LGBTQ+ people face an incarceration crisis. Social Justice warrior Damita Bishop wants to end it.

Damita Bishop
Damita Bishop Photo: Screenshot

In honor of Women’s History Month, we’re highlighting some of the many incredible LGBTQ+ women and allies of both the past and present, women who overcame unimaginable obstacles to change the world.

On March 1st, 2024, as the sun spent the day hiding and rain washed over the city of Atlanta, a quiet but important moment took place at Liberty Plaza outside the Capitol Building. Despite the horrendous wet and cold, the air was charged with a heady trifecta of anticipation, passion, and determination as activists, advocates, and supporters gathered for a rally and march.

Among them all stood a woman commonly described as both a “rallying point” and a “catalyst.” Damita Bishop, a formidable force in the fight for criminal, social, and economic justice reform, is now poised to make her political mark on Georgia and the United States.

No stranger to adversity, Bishop is a fairly well-known organizer, community educator, and advocate in the Atlanta area. She has dedicated herself to exposing the injustices of the criminal, legal, and prison systems, with a keen focus on the underpinned social and economic justice issues at the corroded heart of the system. A Black woman with a gay son, she has tussled against poverty and social issues in her communities for years. With numerous loved ones behind bars, Bishop understands the importance of intersectionality in the struggle for justice.

“I believe in the power of unity and solidarity,” Bishop told LGBTQ Nation. “We cannot address systemic injustice without recognizing the interconnectedness of oppression for all people.”

The U.S. criminal legal system has a lengthy history of disproportionate representation of LGBTQ+ folks on its court dockets and within its jails and prisons. The numbers skew even higher when focused specifically on the incarceration of LGBTQ+ people of color.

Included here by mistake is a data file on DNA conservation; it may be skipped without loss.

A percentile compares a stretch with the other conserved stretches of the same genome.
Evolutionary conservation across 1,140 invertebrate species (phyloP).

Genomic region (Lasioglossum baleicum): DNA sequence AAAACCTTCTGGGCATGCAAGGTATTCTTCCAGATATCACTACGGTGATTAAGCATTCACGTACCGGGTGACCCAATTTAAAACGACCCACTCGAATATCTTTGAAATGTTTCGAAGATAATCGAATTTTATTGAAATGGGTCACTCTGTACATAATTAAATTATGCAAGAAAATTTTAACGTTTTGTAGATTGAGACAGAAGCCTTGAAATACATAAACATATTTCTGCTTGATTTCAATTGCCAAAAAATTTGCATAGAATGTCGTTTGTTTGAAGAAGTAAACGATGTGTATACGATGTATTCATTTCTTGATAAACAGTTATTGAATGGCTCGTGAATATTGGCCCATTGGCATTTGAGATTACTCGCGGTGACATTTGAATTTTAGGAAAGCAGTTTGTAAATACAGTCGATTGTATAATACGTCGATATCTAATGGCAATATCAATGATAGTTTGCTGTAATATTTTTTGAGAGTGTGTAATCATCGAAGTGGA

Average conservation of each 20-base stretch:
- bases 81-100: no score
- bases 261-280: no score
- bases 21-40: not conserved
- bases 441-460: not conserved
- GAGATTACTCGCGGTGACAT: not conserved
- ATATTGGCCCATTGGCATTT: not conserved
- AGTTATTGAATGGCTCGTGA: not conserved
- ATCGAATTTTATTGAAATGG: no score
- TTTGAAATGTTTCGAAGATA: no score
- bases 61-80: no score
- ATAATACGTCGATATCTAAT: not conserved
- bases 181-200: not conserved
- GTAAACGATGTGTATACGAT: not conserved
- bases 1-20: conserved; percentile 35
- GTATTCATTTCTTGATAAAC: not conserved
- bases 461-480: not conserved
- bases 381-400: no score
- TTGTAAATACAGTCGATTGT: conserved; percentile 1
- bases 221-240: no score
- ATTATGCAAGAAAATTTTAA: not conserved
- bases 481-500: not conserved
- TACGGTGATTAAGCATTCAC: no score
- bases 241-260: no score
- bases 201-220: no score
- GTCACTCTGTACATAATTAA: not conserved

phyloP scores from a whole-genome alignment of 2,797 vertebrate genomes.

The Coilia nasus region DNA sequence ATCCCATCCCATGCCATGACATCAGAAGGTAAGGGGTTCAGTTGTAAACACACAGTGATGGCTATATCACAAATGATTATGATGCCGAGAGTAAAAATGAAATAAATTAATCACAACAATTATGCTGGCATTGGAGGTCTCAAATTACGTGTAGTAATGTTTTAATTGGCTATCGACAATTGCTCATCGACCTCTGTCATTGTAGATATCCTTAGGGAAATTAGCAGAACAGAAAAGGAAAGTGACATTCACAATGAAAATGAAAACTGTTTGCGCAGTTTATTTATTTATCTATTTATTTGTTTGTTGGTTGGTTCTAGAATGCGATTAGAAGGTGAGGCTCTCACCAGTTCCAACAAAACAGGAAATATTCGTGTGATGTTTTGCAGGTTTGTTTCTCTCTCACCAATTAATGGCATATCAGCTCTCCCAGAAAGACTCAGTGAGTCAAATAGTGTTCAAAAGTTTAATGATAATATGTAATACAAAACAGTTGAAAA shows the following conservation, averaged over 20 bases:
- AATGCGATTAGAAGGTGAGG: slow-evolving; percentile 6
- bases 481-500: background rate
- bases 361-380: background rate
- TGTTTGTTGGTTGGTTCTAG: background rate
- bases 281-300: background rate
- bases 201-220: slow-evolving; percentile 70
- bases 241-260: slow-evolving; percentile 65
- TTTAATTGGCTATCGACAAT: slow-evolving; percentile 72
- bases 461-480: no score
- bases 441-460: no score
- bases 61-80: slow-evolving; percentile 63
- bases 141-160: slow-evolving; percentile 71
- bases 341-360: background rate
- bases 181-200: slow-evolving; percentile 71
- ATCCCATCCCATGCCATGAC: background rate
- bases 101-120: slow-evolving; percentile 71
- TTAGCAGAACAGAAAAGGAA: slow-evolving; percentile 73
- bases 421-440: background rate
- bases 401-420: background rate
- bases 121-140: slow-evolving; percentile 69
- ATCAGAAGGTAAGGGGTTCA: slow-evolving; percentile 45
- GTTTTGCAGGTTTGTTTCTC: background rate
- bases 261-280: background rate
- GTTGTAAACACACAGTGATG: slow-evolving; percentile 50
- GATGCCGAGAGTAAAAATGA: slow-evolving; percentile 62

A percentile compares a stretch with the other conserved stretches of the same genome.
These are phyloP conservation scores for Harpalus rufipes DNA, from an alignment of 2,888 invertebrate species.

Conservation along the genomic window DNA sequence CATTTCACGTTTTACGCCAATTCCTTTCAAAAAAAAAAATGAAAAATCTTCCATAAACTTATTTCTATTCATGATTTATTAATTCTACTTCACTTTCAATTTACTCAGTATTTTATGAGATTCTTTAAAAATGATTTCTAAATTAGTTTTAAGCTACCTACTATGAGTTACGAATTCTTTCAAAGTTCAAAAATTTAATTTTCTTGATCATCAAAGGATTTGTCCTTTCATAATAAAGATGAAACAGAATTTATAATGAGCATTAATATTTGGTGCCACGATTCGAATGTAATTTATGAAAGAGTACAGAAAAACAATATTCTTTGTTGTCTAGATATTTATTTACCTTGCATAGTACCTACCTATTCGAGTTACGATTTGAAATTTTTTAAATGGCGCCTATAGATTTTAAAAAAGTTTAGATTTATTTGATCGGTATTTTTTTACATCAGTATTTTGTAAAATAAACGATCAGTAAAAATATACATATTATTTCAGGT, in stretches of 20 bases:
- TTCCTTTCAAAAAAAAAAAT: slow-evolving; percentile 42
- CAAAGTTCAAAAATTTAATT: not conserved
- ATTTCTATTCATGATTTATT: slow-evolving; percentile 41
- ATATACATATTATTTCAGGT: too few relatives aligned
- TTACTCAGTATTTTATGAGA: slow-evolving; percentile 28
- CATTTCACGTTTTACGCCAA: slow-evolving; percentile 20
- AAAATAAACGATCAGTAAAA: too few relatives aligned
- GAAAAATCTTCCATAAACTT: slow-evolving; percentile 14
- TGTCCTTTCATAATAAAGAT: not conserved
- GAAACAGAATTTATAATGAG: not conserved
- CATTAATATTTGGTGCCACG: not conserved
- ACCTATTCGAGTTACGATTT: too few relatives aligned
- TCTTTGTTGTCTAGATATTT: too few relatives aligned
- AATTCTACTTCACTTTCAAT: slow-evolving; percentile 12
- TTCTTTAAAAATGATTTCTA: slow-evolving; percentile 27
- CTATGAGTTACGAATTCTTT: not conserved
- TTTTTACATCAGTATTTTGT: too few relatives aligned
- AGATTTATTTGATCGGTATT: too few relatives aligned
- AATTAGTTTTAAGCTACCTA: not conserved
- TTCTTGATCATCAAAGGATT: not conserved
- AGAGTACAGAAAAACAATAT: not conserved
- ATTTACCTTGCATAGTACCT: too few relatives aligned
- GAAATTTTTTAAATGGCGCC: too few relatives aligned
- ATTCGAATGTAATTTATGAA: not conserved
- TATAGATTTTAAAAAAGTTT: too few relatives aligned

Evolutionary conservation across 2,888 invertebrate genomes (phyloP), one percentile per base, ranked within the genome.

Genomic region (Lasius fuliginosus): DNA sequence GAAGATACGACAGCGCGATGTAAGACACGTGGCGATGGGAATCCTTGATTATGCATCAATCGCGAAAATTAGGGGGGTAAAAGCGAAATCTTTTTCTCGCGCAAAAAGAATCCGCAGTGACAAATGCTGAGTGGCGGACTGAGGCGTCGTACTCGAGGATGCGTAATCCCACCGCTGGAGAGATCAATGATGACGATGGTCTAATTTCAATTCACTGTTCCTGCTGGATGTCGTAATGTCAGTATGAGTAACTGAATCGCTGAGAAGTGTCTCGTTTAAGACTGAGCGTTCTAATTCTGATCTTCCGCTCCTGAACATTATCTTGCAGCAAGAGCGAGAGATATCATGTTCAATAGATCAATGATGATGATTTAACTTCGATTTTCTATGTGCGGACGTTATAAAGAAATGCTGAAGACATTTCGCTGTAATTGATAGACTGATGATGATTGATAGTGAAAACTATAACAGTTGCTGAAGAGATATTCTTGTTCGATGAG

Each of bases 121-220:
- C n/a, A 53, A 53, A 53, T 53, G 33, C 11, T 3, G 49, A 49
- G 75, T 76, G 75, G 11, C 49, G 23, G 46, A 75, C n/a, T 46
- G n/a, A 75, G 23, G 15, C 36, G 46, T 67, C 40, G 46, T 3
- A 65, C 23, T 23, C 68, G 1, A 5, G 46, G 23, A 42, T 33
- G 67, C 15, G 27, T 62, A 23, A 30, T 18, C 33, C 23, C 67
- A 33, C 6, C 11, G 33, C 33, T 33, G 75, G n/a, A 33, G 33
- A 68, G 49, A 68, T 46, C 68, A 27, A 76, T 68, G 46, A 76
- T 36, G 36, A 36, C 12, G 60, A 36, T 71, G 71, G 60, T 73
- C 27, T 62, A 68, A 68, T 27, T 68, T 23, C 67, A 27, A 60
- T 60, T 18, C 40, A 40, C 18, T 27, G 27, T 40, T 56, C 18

The Sentencing Project states that LGBTQ+ adults are incarcerated at a rate of three times the general population. Their data suggests that 1 in 6 trans people report having experienced incarceration at some point in their lives. Approximately half of those are Black trans people.

Additionally, the National Inmate Survey reports that 1,882 per 100,000 lesbian, gay, and bisexual people are incarcerated. In stark contrast, only 612 per 100,000 non-LGBTQ+ U.S. residents aged 18 and older are incarcerated. In simple math, if you’re LGBTQ+ in the “land of the free,” you’re twice as likely as your non-LGBTQ neighbors to wind up behind bars.

On March 1st, amidst the chants and banners, Bishop made an important announcement, one that brought more than 100 people out into the freezing rain: She will be running as an underdog write-in candidate for the United States House of Representatives. She explained to the crowd how her decision is fueled by a deep-seated commitment to reforming the broken system from within.

“If elected, I will work tirelessly to hold the current system accountable,” Bishop declared before those in attendance. “We cannot afford to turn a blind eye to the injustices that plague our communities. I cannot promise that I will single-handedly, unilaterally change the system – that is an impossible feat. But I can promise to network and inspire others who think like you and I do, in order to have more candidates like myself running to represent the true interests of our communities. From that position, there is great power to enact real, positive change.”

I, myself, was supposed to be one of many speakers at the rally. I had planned to wax both poetic and philosophical, drawing on my own years of experience as a writer, organizer and advocate. However, due to the overwhelming number of people who wanted to speak on behalf of Bishop, I relinquished my spot in favor of a mother from Mississippi.